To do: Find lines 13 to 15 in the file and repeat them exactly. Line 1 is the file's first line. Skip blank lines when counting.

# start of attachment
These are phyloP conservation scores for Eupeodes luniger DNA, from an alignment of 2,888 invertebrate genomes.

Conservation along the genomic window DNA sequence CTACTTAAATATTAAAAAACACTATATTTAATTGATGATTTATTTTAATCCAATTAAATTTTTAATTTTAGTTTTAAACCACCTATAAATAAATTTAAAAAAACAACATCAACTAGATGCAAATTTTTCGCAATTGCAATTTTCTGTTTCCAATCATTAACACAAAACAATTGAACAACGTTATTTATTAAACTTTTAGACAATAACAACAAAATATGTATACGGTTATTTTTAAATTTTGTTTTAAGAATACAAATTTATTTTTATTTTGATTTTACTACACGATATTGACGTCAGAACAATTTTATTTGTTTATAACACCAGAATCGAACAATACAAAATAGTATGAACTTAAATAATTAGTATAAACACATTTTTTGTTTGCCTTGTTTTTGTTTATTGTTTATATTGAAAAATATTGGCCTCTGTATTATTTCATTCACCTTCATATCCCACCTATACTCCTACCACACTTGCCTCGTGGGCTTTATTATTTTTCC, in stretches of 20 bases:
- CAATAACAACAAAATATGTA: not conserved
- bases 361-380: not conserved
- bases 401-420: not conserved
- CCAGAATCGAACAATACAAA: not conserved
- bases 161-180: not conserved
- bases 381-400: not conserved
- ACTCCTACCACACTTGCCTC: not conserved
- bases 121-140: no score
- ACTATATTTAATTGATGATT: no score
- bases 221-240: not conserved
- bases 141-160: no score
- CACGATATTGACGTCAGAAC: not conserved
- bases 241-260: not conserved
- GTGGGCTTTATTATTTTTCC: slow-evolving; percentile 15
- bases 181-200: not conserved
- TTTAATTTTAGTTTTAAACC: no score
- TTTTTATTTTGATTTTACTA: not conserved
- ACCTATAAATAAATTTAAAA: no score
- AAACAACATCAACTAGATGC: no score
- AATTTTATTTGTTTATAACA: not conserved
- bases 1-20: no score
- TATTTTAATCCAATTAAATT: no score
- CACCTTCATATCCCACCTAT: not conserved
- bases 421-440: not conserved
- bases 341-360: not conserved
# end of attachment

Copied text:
- bases 141-160: no score
- CACGATATTGACGTCAGAAC: not conserved
- bases 241-260: not conserved